.ro pr.y ;::1,y.'^j:::f.,, voerbar r""ii"ii koelie .lo
e ¡... ¡oil.

formation processes.

characterisric activity associared li;'#:'l:.Tlies' w;,h thisis not thecase lhe nou^n-s i" tzool. tisred for ilr.".ri,*"iill: ,tl"tt applv.to verbs rhe in (20b). risred Moreover. lil',i::'-"?' ;;;;J;il: if ua knowledge u to..,n.'JJni.],.i; o, 'í.1:"9' not¿pplv. sit tion-bound rhe inrerpretation the denominil or ri;;i;' prasmatic ""b o¡;;pr.il;f; theinterpreta¡ion ';;''r';:':l::'1"* resularities rn .tT:: :JI*:t r---' out
-vrus. they do not constrain these word

or..";;'.;;,;;"ur ,ur.(2r;r:;i,''o 'oir' if there.is some



These rules do not produce internal labelled brackets. Therefore, it remains to be investigated whether such internal labelled brackets are really necessary-Dell anci


Geerf E. Booi

j,':i "rTl ;:.:, 1".::.i::;"3: 1,;,J:,',:.T'"1*n":J"T.J:i f1;l J 4 nmy on., ;i#il] :T:Tl#H:::::,,j+iji,*;:ili.;T:'fl opinj,,..,;.; l :..;y;, i"iff I,rr*:;l*l*:;:i,[:j;r*ili::{:"{i n:#É.r.",'ffJr*i iHt,!li * m :li1:ij.]l,i.l,j::l.jli"ff ill;";l#,{i, l,1tH:j ;:.i:Ll
_ r n r e r , ¿ r e r h lh e p r o b le m wr o fh ó ¡

,"""" . :trJ::l :l:".T ,h.i, "": ,,h;;pr:.;,i;,;: ¡;T-:lrn::j"JJJ:,1.::;1: j:íi"" jii:,
/."rheserunr rions coutd be

q Se t(ir k t 97x r ugge, r ¡ s r bart he. descriplonof rheü Leamed Frenchhas ro .;; B¿cr¡ngRureror ;;; l; :::::,ijar

Semantic rcgularities in word Jbrmation l00l
Jespersen, O. (1942). A Modern English Grammat on Hisrorical Ptitlc¡ples Coper'íaqenl Ejnar Munksgaard. Karius. I. (1977). fnstrumentalilat und denominale nullsuffigierte Verben d€s Englischen ln: H- E. Breckle u¡d D. Kastovsky (eds), Perspektiw der lVo bildungsfarschuns,104 115. Bonn: Bouvier Ve¡lag Hermann Grundmann. Lees. R. (1960). The Gramñar ol Engtish Nominalizations.Bloorringronr Indiana Univ€rist) Press. Levi, J. N. (19?8). The Sytax antl Semanticsof Complex Nomhab. New York: Academic Marchand, H. (1969). The Categories and'Dpes oJ Prcsent'Da)JEnglish Wot¿ Fornoliók München: verlag C. H. Beck. Mcys, W. J. (1975). Compouui Adj¿ctivcs in English and the tdeal SpeakerJistenet Amsterdamr No¡th Holland. Mill€r,6- A. (1978). Semantic rclations among words. In M. Halle, J. Bresnan and G. A. Miller (eds), ¿t"8adt¡. f¡eary an.l Psythological Real¡l], 60-l I8. Cambridge, Mass-: MIT Press. ¡aaLen taalgebtuik. Reichling, A. (1967). fi¿t Woortl Ee studie o trent de de grondslag 'an Zwoller Tjeenk Witlink. Roeper, Th. and Siegel, M. E. (1978). A lexical transformation for verbal compounds Lins istic Inquüt 9 (2\, t99-26O. oJ Rose, J. H. (1973). Pri¡¡cipled limiiations on productivity in denominal \/erbs.Foutl¿kttíons Lansuase \0(4), 509-526. Siegel, D. (197?). The adjacency condition and the theory of morphology. (Unpubiished paper, Denver, Coiorado). Ta¡ski, A- (1964). Inleiding tot de lo+¿a (Dutch versioÍ of I ro.luction to LoCi() Amsterdam: Noo¡d-Hollandsche Uitgevers Maalschappú. Vries, J. W. de (1975).1-€ xicale morfologie van het vetkwooftl in Modetn Nedrrlrn^. Leide':': Universitaire Pers Leiden. Wasow, T- (1977). Transformations and the lcxicot. In P. w. Culicovef, T. wasow and A Akmajian (eds), ¡rrndl SJntax, 321-360. New York: A€adcmic Press.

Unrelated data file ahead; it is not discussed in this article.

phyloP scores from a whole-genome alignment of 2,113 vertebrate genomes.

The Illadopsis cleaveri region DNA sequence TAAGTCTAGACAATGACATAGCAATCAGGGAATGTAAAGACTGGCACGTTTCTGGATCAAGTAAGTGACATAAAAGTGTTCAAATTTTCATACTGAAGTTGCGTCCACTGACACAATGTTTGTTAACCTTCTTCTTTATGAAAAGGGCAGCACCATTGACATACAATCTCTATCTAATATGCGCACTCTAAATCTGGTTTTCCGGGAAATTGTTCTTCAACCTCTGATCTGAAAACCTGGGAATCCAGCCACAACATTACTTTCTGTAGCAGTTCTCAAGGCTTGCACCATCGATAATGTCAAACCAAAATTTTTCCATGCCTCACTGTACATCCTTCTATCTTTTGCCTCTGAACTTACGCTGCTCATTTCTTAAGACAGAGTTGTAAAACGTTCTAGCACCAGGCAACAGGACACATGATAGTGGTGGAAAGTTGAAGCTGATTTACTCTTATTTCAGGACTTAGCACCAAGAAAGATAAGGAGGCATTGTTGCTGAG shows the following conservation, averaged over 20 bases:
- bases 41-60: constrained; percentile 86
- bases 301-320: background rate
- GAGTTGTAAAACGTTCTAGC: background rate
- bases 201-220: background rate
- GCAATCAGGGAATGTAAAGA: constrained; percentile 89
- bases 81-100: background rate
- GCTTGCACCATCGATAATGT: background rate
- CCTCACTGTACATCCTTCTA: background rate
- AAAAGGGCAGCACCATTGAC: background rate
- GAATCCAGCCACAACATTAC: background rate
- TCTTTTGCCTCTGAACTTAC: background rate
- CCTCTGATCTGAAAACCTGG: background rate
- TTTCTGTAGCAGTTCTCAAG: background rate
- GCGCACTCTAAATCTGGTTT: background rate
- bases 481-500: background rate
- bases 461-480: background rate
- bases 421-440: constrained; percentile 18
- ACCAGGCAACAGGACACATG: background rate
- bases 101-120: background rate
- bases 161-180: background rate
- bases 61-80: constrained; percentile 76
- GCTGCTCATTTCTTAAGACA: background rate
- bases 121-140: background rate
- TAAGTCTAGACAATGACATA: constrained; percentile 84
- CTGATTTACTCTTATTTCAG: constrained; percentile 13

expressedaddins b*"0,, by su ,. ,¡.1.1_l',lll:i.::l.:l'd

Aronoff. M I I07ó). word Fo,,na on tn ca"".-,,--

u,::;lJ"o D^^'d;:";",,31';i'';:;,;,::,:;:f,,:::,:,i:;:":ii;Í::,"il:H:::

lli tl 'i.

lr i,

Lrax ua, Sillli[.?, i,-'j,i]i1',:".1,:::','n uB.,]4 A stu4 ot od
Dordrechr: ,.l"í,ri.iiff"'"t' "Tll

Foünatian Generul,e in orammar.


run'Itnn rhc or Letircn rnn,rorno,iona!.eea¿,urrvc in (,,omma,.

B r e s n a n , J .W .

C d r r o t J ,J . M a n d T a n e n h a u s, M. Chomsky, N

;;:;':;:;:' iiliT;)I f,, f;'j::.''."''";'; :;Ii:i:;i'f: i,l;{'¿fi;:;: il:-", ,;;;;1;^; i:#" T ,ff lji ;" ii; ;,Li,iili, :1,".i":::].fi 1.j,,T, "l,,if l,il;:i:
K. I tt9:,9l Laneuas¿ an¿ R

9 7 8 1 A r e a ¡ istjc r a n sfl r





s. J. Keyserred.r,n",",, ijlii'"lli'.i"''arr) 8o'"erned vowerdt¡ernar¡on in c1nu,ior.. v""., t¡,i p....' ' ' "a:latmattoaatstu.ti?ru European ansua,et, t ^^'.-fi {re77). on rfie creatron ":i;ltí" and use of Enstisbcompr¡nd nouns.tansuase 53, Iodor. J. D. úgttt. Senanu,¡ pressLtd. -"4¡ Jhco¡,, d Meaninsín Generciye6;.arü¿r,_ '¡kurtcs Hassocks: ,-Haryesrer t ,n, t. se¡nantrc terprctut¡on '"fiiffi¡ rn in Generatiye ' Grummat.cambridse j Mass. t ,'ttr). Morphorosicat and semantic resulariúes t he.lexicon in Laneuase l"!ll?$11 s (1s77) i.'I'ntax A stud! phrasesrrurrure. of lfLlt' " cambridgevo.r., ru,..

;.',il;i.'"ili.il1,L állll;i5:,:::..^:,I,e:: verbr a: küsuase B,, s516j i french fn

d con Linsui,!ic 8.42s. rct tnquirv "l,i;i,i""-.i;[,i,]iíi,il:::,"" ;;; ;;:"í1,];"iii;tll, ."**,ñ*,1"',.1"i1 r"

".,t, """ti""i

Based converca¡íons on with Mi$ou sJi, ^esponsibiti|